# Why is only a single underwater robotic submarine Bluefin-21 being deployed in the search for MH370?

As my question states, why is only a single Bluefin-21 being deployed underwater to scan the seabed with an area of around 40 square miles?

Why aren't multiple Bluefin-21's getting deployed when deploying multiple machines would make the search faster when everything here is a very time consuming process?

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cost and availability, it is very expensive to deploy the thing –  ratchet freak Apr 17 '14 at 13:44
@ratchetfreak I would say only availability. If you deploy 1 for 10 days or 10 for 1 day, the cost remains unchanged –  Federico Apr 17 '14 at 14:06
If you deploy 1 for 10 days or 10 for 1 day, the cost remains unchanged very nice point. –  SRy Apr 17 '14 at 14:32
@Federico that assumes no other fixed costs, getting the ship supporting ship out there takes fuel and when it is there it can remain there for a few weeks and deploy several days in a row –  ratchet freak Apr 17 '14 at 14:36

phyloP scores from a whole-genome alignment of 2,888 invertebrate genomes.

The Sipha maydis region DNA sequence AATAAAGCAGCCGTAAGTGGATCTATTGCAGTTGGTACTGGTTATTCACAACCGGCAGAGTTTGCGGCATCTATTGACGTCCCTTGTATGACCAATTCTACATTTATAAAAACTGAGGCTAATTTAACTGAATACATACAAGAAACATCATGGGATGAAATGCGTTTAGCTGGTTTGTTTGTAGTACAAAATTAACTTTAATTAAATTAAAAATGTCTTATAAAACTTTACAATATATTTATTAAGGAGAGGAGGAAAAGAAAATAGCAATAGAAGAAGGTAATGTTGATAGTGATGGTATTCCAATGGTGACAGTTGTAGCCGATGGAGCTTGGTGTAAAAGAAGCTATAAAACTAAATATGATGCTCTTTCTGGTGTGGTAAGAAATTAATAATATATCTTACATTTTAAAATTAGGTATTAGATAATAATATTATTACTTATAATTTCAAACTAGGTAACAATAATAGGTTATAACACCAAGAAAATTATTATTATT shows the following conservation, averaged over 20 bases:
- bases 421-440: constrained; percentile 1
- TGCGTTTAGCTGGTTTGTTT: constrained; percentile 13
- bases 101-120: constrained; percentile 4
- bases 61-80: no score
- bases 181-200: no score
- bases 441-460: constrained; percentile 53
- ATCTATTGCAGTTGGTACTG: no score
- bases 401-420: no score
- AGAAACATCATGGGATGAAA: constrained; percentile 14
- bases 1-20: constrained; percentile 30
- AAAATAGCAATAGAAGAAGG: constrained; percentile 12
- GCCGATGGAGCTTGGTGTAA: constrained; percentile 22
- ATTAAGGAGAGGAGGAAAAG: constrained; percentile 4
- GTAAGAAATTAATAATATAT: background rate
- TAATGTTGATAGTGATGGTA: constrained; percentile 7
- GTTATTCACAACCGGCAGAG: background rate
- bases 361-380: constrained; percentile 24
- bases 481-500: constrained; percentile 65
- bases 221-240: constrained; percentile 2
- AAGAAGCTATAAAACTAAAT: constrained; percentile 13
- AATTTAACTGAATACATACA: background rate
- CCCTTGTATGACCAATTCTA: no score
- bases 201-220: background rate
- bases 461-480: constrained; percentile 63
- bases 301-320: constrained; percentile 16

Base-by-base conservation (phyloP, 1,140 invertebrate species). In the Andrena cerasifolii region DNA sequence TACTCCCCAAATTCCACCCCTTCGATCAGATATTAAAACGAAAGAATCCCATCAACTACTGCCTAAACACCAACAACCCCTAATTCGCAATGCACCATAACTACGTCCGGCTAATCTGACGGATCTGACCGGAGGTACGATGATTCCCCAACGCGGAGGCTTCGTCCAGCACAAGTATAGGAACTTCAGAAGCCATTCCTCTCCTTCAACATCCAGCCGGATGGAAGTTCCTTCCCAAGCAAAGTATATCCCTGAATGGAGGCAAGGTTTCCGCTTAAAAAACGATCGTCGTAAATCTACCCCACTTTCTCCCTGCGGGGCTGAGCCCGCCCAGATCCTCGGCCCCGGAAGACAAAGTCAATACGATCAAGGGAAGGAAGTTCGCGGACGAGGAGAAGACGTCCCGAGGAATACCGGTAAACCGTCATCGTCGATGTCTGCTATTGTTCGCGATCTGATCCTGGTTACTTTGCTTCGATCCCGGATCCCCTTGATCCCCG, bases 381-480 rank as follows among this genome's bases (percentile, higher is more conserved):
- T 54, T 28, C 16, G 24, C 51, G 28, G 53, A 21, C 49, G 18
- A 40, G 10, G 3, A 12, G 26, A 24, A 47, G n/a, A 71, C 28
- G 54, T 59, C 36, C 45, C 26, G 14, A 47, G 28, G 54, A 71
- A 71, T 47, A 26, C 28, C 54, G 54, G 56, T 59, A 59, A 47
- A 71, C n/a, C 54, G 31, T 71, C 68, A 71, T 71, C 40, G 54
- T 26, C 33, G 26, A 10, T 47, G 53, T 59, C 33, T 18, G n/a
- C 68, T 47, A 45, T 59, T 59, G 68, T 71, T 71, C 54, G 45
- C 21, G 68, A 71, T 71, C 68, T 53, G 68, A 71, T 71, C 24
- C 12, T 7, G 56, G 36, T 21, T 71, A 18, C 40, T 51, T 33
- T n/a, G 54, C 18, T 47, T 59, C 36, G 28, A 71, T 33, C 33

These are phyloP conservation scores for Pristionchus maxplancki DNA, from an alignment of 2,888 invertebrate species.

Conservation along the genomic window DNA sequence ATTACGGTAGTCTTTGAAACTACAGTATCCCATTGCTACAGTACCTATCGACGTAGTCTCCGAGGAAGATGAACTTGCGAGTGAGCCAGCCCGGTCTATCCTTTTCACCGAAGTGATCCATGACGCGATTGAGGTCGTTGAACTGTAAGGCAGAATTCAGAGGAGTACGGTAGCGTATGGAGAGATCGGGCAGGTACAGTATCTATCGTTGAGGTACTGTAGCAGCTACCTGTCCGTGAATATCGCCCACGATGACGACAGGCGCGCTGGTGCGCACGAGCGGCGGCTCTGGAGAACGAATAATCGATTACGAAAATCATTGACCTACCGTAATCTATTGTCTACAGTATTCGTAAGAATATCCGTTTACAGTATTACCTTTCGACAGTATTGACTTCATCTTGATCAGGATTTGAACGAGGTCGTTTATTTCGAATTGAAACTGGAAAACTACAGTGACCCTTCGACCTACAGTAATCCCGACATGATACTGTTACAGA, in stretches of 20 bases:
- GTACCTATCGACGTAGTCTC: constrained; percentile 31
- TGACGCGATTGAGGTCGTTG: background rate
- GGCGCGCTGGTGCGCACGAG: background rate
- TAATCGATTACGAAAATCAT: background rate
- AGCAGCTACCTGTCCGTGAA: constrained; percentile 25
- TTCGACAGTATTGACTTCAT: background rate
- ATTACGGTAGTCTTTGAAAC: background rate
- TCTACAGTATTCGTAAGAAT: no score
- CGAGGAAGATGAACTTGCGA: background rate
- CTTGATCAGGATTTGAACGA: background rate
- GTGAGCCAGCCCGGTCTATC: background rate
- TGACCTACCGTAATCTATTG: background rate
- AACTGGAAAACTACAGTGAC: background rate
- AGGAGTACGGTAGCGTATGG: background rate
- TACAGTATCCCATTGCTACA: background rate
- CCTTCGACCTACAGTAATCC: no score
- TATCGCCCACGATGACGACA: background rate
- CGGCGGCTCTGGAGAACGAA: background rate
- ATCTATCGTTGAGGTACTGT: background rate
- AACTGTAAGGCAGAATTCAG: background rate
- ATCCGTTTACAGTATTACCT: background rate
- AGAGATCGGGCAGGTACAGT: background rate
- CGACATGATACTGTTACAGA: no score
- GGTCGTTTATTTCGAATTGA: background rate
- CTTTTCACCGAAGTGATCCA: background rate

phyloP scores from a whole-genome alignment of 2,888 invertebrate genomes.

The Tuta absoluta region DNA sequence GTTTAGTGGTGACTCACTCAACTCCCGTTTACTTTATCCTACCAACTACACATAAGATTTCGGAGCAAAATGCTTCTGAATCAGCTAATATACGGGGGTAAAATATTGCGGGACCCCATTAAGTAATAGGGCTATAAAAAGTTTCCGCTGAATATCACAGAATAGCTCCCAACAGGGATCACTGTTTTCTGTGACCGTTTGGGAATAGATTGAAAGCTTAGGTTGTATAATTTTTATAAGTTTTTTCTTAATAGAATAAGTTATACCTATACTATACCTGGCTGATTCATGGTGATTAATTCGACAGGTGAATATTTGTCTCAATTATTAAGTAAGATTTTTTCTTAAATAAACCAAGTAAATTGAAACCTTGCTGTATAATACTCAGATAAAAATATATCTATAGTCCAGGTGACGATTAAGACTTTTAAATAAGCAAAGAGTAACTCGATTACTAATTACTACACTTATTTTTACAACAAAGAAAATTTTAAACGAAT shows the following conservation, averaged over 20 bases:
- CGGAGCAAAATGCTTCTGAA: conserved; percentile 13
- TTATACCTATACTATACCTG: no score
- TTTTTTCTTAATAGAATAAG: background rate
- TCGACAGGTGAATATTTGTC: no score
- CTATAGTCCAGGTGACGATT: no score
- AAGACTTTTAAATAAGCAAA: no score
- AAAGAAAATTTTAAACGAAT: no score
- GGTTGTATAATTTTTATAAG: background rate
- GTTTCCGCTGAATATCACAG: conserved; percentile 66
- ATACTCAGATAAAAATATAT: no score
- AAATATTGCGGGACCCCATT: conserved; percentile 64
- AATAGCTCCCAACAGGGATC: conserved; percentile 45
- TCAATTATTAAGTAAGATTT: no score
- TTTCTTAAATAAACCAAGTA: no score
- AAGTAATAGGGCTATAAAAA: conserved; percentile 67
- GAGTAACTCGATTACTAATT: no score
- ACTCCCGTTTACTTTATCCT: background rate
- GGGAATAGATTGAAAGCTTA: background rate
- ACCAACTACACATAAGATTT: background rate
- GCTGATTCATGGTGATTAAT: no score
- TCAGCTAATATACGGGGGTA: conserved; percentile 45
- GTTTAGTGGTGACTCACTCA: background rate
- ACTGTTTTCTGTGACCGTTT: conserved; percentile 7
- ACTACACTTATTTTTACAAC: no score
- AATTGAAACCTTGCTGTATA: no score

Would you rather fly 10 AUVs to Australia, then fly them back the next day, or just fly 1 down there and let it stay a while? Shipping isn't cheap. –  fooot Apr 17 '14 at 20:56

## Bluefin-21

Why not multiple Bluefin-21's

There is only one Bluefin-21.

The other Bluefins 12S, 12D, 9M etc are mostly for shallow water work.

## Other AUVs

The Bluefin-21 is not the only commercial Autonomous Underwater Vehicle (AUV) equipped with side-scan sonar.

The US Navy has spent \$20M on an order for eight Knifefish (a Bluefin-21 derivative) but these are not due to enter active service until 2017. They are for mine-detection and so (I surmise) may not be well suited to deep-ocean usage.

The Royal Navy has a number of REMUS 600 AUVs but these are not designed for use deeper than 600M

It may be that most existing AUVs equipped with side-scan-sonar are not capable of deep-ocean use.

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Judging from the fact that they are replacing dolphins and operating from Littoral Combat Ships, I would say they are not designed for deep-water use. –  fooot Apr 17 '14 at 14:49

Most of capable AUVs belong to offshore drilling companies like Chevron and Royal Dutch Shell. Some are also operated by deep sea cable companies.

The various armed forces operate only a handful of these AUVs, and because they are quite expensive, not many marine science institutes have them.

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